My brother had a knife, one of the knives from the kitchen, from the drawer by the range. I believed he would use it.
So did my sister. He was capable of using it. He had these rages, usually expressed through fists and feet, but now he brandished those three inches of stainless steel. I don’t remember what set him off.
It would never be anything important. Not important to me nor to anyone else, nothing you’d think would make someone angry, nothing that should make anyone angry. We barricaded ourselves in the upstairs bedroom closet, held him back with a chair, until he calmed down or lost interest or something.
I remember my sister’s face, not his. She was five years older than me and not around so much. Maybe she didn’t know how he was, not really, not the way I did. She was trying to make sense of him, I could tell. I didn’t try anymore.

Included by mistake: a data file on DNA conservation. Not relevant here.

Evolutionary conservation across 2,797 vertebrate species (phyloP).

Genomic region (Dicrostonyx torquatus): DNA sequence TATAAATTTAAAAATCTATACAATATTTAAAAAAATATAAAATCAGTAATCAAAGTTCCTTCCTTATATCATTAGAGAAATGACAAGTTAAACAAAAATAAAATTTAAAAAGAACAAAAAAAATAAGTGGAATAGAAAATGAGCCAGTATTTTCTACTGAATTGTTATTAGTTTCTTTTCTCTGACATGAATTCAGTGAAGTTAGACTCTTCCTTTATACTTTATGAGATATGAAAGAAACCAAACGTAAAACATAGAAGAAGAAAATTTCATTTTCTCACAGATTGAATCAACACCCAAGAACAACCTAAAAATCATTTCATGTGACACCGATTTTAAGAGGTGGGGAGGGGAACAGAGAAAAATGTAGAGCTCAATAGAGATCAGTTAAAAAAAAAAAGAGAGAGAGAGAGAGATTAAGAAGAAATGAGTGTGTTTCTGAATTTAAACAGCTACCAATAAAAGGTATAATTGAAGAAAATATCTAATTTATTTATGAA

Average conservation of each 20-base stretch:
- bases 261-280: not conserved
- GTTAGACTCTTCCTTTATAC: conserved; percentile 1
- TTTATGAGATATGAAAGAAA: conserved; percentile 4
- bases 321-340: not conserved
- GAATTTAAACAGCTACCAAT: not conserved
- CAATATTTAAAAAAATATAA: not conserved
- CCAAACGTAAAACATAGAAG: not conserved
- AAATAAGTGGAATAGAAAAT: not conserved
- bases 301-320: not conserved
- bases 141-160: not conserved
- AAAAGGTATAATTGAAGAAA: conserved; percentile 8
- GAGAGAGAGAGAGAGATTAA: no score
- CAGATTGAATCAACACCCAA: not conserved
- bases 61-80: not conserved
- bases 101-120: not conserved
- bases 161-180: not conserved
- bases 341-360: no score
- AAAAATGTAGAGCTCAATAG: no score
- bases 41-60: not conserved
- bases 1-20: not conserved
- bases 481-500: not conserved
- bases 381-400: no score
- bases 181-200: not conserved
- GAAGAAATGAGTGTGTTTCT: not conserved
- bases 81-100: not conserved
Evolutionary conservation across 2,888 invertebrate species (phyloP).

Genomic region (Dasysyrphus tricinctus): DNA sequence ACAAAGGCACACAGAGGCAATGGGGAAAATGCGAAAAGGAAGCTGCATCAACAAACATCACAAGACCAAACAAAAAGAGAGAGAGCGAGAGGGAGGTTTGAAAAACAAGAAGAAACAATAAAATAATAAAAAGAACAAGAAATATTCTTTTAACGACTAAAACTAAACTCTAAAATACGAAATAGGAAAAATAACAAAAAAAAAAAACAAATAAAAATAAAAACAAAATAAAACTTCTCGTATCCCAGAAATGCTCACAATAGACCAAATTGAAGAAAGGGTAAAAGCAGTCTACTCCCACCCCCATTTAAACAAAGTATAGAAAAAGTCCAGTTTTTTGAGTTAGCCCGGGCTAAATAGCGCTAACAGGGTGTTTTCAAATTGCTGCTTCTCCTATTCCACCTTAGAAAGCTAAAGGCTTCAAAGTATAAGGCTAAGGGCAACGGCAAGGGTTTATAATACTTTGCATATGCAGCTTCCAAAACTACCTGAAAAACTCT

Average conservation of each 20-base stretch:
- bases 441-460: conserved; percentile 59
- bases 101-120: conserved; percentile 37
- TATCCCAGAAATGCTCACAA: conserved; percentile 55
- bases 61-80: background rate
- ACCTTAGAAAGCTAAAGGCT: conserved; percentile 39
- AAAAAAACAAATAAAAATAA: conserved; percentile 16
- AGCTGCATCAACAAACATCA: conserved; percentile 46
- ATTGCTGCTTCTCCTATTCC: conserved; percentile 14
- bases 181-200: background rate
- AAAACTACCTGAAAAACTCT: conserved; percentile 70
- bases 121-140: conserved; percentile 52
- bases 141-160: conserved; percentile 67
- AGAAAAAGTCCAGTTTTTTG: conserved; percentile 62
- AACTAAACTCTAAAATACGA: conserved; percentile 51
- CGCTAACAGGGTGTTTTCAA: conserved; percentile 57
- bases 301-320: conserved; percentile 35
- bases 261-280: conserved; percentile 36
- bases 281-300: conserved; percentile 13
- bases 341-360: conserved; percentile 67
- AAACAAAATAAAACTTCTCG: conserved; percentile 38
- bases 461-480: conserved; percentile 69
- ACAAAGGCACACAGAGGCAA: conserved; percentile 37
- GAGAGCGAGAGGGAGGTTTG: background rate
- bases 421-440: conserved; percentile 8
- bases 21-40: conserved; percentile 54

No point. He was broken and that was that. It was something I had to deal with. Our parents were gone too much of the time, both working, both grinding out a living for us. They didn’t see it. The two of us coexisted through school, surfed together — though he was an asshole in the water — and went our ways, in time. He even managed to hang onto the second wife. I still do not try to make sense of him.
It’s likely I didn’t pick up on things back then. That’s what was, nothing more, water under several bridges, and I have as little to do with him as practical these days. It’s not difficult. We live different lives in different states. There are no family Thanksgiving gatherings.
For that, I am thankful.
note: this is essentially true memory, but also the sort of thing that just might end up in fictionalized form in one of my stories, some day